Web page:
The CD contains one file infected by the Marburg virus:
MGM - the publisher of the game - made an announcment on this on 12th of August, 1998:
From: "K.Egan (MGM)" [email@example.com]
Subject: MGM WarGames Statement
Date: Wed, 12 Aug 1998 18:03:39 -0700
MGM Interactive recently learned that its WarGames PC game
shipped with the Win32/Marburg.a virus contained in the
electronic registration program. The company is working as
fast as it can to resolve the problem
MGM Interactive is committed to delivering top quality
products to consumers. This is an unfortunate circumstance and
we sincerely apologize for any convenience this has caused
If you have any questions or if you would like to receive a
replacement disc, please contact MGM Interactive.
The same virus also got widespread circulation in August 1998, when it was included on the cover CD of the Australian "PC Power Play" magazine.
This CD contains these files infected by the Marburg virus:
In July 1998, the Win95/Marburg virus got yet again widespread circulation when it was included by accident on the cover CD of the UK-based PC Gamer Magazine's July 1998 edition. The infected files are on "CD Gamer 2" included with the magazine, and are called
The SMACKPLW program is automatically executed if you watch any of the preview videos from the CD.
There are localized versions of the PC Gamer magazine in circulation in addition to the UK edition.
The Swedish edition has these files infected instead of the ones listed above:
The Slovenian edition has the same infected files as the UK edition.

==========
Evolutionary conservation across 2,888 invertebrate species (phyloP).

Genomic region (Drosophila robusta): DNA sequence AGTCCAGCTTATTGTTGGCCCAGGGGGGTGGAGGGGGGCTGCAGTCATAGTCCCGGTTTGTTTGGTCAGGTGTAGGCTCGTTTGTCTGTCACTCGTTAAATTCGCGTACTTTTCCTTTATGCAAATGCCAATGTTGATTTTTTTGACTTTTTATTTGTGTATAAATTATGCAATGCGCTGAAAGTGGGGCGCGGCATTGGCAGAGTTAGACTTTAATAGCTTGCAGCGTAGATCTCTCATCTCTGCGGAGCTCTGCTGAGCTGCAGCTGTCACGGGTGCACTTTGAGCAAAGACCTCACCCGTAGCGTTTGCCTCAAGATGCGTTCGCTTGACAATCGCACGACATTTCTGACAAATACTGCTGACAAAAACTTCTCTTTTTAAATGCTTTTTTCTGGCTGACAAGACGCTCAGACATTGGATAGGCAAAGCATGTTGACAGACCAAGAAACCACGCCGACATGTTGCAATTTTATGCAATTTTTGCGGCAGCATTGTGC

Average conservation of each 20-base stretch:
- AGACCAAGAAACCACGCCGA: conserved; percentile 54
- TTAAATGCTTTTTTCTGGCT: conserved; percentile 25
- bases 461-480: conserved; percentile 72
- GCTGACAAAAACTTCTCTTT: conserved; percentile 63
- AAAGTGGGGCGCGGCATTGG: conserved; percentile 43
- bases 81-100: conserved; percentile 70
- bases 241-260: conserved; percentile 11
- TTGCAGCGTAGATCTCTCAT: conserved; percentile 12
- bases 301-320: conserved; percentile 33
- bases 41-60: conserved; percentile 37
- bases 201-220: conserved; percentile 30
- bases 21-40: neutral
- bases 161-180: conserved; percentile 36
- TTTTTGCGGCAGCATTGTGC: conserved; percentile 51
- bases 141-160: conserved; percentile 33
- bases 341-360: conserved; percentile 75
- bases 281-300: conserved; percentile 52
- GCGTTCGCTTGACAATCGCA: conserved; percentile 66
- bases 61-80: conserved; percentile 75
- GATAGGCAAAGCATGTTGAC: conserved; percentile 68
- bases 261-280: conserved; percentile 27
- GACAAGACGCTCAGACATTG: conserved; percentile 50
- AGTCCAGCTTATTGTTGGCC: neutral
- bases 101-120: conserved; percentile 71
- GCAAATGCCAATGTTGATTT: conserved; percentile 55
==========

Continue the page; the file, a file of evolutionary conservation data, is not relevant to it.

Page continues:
The Italian July/August edition is clean.
Marburg is a polymorphic Windows 95/98 virus which contains this text:
[ Marburg ViRuS BioCoded by GriYo/29A ]
Marburg infects Win32 EXE and SCR (screen saver) files, encrypting its own code with variable polymorphic encryption layer.
The polymorphic engine of the virus is advanced. It encrypts the virus with 8, 16 and 32 bit key with several different methods. The virus uses slow polymorphisism, which means that it changes the decryptor of itself very slowly.
Marburg deletes integrity databases of several anti-virus products. It also avoids infecting many known anti-virus product executable files, including any executable which has the letter "V" in its name. This is done to avoid triggering the self-check of these programs.
Marburg activates three months after initial infection. If an infected application is executed exactly on the same hour as the inital infection, the virus displays the standard Windows error icon (red cross in white circle) in random positions all over the screen.
See also: HPS
[Peter Szor and Mikko Hypponen, F-Secure, 1998]